According to a Fact Sheet issued by Kenneth M. Johnson, Senior Demographer at the University of New Hampshire, “Natural decrease occurs when more deaths than births occur in an area in a given year. The growing incidence of natural decrease in America has gone largely unnoticed, but new data released on March 14th demonstrate that natural decrease is no longer an isolated phenomenon. Last year, 36 percent of all U.S. counties experienced natural decrease.” [My emphasis]

Johnson found, “Deaths exceeded births in 1,135 counties, the most in U.S. history. As recently as 2009, natural decrease occurred in just 880 counties. So the recent rise reflects sharply higher levels of natural decrease.”

“Natural decrease is also regionally concentrated . . . It also occurred early in Florida counties that were among the first to receive retirement migrants,” reports Johnson.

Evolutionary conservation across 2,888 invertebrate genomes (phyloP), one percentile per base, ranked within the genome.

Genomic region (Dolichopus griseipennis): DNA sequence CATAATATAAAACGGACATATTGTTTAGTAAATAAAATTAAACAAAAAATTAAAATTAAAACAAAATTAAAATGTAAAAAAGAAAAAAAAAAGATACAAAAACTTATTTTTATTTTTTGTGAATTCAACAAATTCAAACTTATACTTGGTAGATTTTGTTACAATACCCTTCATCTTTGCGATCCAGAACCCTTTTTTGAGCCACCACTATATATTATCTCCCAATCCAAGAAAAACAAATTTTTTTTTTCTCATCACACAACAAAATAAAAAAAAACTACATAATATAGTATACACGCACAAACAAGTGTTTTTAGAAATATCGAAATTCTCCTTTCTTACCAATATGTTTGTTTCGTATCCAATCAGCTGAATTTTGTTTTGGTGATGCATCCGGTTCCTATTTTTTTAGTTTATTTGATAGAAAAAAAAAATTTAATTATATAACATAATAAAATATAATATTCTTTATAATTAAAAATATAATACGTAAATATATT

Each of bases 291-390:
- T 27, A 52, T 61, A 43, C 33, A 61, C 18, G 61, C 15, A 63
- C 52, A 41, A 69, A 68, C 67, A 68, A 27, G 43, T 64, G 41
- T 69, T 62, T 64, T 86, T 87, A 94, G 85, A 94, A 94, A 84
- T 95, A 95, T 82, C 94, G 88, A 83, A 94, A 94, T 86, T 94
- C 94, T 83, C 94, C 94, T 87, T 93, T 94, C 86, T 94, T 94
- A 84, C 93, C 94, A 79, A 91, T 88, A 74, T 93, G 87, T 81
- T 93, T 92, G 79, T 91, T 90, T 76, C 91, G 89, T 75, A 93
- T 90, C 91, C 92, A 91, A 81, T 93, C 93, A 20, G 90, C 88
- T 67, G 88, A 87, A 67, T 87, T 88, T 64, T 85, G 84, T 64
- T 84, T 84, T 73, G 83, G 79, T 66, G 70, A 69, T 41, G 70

Johnson notes that in the US, “Natural decrease is more prevalent because births are diminishing. There were only 3,954,000 births last year, compared to a record 4,316,000 in 2006–2007. This represents a decline of 8.3 percent in just five years.”

Some like the AP’s Hope Yen are promoting an increase in immigration to offset this birth dearth. Yen states, “The findings also reflect the increasing economic importance of foreign-born residents as the U.S. ponders an overhaul of a major 1965 federal immigration law.”